Q&A: Fire chief brings gift of talk, training to St. Cloud

25 April 2022

ST. CLOUD — Matt Love has spent more than half his life fighting fires — with departments in the wildlands of Colorado to the sandy shores of the Gulf of Mexico.

After serving as fire chief in Fort Myers Beach, Fla., for nearly six years, Love’s latest venture brought him to the heartland: Love was named chief of St. Cloud Fire Department in December.

The Colorado Springs, Colo., native has already established himself in national speaking circuits, as he’s given leadership presentations for the International Association of Fire Chiefs and the U.S. Air Force Academy.

The 41-year-old now hopes to bring that leadership focus to his new role to advocate for public safety and first responders.

In a written response to the Star Tribune, Love talked about future plans for St. Cloud’s 72-member department and how Minnesota’s city-led fire departments differ from the organizational structure in his previous jobs. His answers have been edited for clarity and length.

Q: First of all, why St. Cloud? That seems like a big change from Florida.

A: Being from Colorado, my family’s fondness for the seasons never went away and there is something that isn’t quite the same in Florida. My wife and I knew getting closer to family in the Midwest would be a priority. As we considered where we wanted to raise our boys, the reputation of the St. Cloud Fire Department surfaced and it became clear the St. Cloud community, city leadership and public safety team was the right fit.

Q: How is St. Cloud’s fire department different from others you’ve led?

A: My two previous appointments as chief were to oversee a fire district, which is an independent government entity that often includes many cities and is not underneath a single city’s governance structure. That means the districts have their own finance, human resources and facilities departments, with chiefs serving as a chief executive officer with a board of elected commissioners. Being within the city structure in St. Cloud allows the department to pool resources and work across departments to serve the community — a key aspect attracting me to city government service.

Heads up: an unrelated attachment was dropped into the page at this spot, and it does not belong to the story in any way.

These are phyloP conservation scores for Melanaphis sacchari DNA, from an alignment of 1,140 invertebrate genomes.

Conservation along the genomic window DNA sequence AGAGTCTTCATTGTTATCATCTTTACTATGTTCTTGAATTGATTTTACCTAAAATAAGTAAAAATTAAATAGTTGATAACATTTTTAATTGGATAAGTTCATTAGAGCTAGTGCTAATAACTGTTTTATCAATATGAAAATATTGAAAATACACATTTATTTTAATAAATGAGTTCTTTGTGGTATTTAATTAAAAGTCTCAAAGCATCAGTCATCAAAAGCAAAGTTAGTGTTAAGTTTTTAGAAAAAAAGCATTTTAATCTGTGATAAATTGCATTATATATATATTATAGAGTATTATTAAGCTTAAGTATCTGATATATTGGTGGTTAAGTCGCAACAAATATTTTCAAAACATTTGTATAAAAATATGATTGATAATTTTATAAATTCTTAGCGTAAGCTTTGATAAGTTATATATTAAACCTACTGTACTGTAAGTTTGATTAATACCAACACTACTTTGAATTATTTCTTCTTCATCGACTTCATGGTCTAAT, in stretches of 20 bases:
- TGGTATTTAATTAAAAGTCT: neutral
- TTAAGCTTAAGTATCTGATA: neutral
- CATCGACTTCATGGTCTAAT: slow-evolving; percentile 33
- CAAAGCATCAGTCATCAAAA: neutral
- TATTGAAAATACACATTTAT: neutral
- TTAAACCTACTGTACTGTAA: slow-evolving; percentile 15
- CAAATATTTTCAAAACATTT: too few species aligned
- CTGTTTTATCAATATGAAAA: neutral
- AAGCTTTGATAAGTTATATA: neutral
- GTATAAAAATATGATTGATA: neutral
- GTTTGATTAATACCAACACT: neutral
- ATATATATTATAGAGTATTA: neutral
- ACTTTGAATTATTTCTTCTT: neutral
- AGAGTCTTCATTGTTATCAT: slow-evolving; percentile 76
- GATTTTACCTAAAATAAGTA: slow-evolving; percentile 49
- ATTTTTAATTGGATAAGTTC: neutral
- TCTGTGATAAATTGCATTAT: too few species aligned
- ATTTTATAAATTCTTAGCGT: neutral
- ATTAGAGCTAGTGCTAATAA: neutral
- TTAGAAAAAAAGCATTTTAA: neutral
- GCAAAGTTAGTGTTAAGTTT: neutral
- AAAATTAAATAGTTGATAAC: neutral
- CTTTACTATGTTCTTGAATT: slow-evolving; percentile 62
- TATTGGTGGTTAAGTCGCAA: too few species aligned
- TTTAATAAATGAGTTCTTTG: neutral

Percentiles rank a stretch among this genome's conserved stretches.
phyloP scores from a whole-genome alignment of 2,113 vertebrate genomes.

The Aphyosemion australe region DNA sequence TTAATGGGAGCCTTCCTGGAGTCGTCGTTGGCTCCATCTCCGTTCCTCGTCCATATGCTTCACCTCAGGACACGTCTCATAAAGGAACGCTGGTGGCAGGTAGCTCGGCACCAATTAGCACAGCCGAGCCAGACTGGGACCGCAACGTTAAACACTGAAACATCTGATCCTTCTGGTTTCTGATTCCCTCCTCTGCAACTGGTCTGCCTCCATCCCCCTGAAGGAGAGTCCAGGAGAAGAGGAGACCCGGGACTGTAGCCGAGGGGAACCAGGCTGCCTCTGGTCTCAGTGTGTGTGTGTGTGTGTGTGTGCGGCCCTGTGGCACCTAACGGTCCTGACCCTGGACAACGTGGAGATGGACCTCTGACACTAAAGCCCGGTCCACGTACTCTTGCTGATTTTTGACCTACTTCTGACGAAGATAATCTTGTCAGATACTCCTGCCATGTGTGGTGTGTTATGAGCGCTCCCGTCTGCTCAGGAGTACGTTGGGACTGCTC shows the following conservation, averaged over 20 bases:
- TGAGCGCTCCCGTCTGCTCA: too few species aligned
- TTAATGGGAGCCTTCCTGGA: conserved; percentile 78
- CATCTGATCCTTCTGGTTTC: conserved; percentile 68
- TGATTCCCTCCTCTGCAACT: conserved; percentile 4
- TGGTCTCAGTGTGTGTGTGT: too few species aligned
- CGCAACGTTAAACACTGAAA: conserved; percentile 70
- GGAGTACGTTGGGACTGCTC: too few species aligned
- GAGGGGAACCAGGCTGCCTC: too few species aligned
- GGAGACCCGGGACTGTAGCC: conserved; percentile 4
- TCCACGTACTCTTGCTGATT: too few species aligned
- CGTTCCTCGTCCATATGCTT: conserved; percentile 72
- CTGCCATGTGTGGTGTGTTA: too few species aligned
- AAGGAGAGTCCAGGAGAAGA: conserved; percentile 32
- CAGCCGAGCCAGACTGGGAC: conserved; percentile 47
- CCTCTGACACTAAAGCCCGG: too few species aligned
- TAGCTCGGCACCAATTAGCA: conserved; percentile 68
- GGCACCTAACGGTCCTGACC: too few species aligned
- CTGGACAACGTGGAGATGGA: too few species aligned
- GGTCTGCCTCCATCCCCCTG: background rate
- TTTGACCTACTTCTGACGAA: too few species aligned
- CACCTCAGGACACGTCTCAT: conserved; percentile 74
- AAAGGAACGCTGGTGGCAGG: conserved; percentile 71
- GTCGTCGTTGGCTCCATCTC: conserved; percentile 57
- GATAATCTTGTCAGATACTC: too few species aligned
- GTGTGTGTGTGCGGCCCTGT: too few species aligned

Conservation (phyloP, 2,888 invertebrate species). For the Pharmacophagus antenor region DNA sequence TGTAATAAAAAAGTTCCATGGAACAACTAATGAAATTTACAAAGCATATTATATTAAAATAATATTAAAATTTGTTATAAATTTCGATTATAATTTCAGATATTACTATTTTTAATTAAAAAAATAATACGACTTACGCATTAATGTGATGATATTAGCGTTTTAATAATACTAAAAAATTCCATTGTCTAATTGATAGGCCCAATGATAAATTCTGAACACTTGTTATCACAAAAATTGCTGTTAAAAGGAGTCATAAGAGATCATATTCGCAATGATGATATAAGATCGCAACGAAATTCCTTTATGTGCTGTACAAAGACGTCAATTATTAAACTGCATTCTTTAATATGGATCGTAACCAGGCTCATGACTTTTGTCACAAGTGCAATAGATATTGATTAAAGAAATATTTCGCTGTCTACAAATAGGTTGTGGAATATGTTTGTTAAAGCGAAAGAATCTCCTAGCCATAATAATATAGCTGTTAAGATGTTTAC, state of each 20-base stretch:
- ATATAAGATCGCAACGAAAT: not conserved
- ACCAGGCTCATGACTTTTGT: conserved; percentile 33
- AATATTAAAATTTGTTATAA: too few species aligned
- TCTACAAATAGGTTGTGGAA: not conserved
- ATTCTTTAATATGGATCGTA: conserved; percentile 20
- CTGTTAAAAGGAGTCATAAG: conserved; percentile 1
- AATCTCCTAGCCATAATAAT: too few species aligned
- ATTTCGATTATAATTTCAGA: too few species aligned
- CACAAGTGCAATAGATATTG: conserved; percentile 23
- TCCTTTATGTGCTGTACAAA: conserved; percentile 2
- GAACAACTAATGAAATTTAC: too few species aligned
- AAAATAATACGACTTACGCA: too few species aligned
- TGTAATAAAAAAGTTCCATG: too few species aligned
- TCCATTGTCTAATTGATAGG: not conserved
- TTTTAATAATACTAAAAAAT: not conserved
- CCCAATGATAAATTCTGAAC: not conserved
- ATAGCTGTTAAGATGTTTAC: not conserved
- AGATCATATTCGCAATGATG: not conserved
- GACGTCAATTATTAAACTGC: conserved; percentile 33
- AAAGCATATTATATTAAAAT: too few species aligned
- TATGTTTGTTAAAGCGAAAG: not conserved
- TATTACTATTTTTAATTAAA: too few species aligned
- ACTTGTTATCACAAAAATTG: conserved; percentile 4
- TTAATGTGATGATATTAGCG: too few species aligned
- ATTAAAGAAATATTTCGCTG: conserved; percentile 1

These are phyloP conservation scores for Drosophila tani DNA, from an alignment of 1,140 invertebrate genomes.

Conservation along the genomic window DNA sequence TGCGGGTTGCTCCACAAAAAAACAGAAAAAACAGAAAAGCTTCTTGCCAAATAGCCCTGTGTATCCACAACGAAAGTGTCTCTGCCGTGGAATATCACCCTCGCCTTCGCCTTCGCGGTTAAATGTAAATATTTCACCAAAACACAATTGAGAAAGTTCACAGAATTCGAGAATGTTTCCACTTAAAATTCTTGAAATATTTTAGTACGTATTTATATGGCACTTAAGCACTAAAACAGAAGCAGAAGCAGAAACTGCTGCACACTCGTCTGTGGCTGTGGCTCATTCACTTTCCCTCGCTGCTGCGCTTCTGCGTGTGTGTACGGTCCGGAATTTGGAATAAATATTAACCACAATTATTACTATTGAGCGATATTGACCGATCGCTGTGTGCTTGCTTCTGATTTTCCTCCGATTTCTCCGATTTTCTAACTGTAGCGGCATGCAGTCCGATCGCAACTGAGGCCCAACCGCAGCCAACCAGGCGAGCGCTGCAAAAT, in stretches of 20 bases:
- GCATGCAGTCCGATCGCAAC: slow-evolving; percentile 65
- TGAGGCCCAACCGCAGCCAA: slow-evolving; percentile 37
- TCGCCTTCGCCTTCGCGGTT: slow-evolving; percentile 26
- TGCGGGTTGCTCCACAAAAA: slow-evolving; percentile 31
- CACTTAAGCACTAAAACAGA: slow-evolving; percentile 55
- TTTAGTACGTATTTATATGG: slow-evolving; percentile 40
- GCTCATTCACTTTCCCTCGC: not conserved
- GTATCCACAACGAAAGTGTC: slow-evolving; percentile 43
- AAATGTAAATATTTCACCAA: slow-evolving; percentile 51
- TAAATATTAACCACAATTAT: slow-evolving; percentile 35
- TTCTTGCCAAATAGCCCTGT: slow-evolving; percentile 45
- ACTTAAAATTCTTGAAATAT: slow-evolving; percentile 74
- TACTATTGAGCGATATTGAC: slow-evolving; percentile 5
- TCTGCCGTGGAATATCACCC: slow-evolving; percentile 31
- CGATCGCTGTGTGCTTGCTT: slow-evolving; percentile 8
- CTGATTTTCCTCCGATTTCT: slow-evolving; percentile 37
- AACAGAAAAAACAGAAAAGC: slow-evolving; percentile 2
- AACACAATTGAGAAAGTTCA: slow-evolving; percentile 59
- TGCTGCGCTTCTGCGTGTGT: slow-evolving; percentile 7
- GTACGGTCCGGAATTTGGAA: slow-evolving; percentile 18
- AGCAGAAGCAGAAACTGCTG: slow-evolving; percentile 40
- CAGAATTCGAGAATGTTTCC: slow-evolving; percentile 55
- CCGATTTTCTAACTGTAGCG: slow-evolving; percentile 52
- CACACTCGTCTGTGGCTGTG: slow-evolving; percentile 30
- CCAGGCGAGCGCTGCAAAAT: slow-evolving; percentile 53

Q: St. Cloud firefighters are responsible for much more than just extinguishing fires. They respond to medical calls and provide mutual aid to surrounding cities with volunteer fire departments. What do you want people to know about the services the department provides?

A: Responsibilities of the modern-day firefighter have evolved tremendously over the years. Nearly 80% of our responses are emergency medical calls. The department also serves as the region’s hazardous materials team and provides technical rescue such as rope rescue, water and ice rescue, vehicle extrication and aircraft rescue. We also have a prevention team that reviews building plans for fire code. These services require a great deal of introductory and ongoing training, which our firefighters complete in between responding to thousands of calls for service.

Q: City leaders have talked about building a new fire department on the city’s south side for years. What are current plans and factors considered when building a new station?

A: Outside experts have assisted in reviewing department data and forecasting growth and future response needs. We also consider response capability in terms of drive time and response times for more complex incidents such as a building fire requiring multiple engines or ladder trucks, which may be housed at different stations in the city. The timeline for the project will be based on our assessment of need, as well as the capability to fund the building, fire equipment and staff to work around the clock.

Q: St. Cloud Police Chief Blair Anderson is known for sharing his experiences to advocate for the department and share ideas on public safety issues at the state level. Do you plan to use your role to get involved with those discussions?

A: For years I have enjoyed the opportunity to speak locally and nationally. Most of my speaking has focused on firefighter safety, training program management and leadership. One of the most rewarding experiences was speaking at the United States Air Force Academy with their character and leadership programs. As I learn more about Minnesota, I believe it is important for a fire chief to speak about our city and our department’s successes and challenges. This is how we all get better.

This post was originally published on this site

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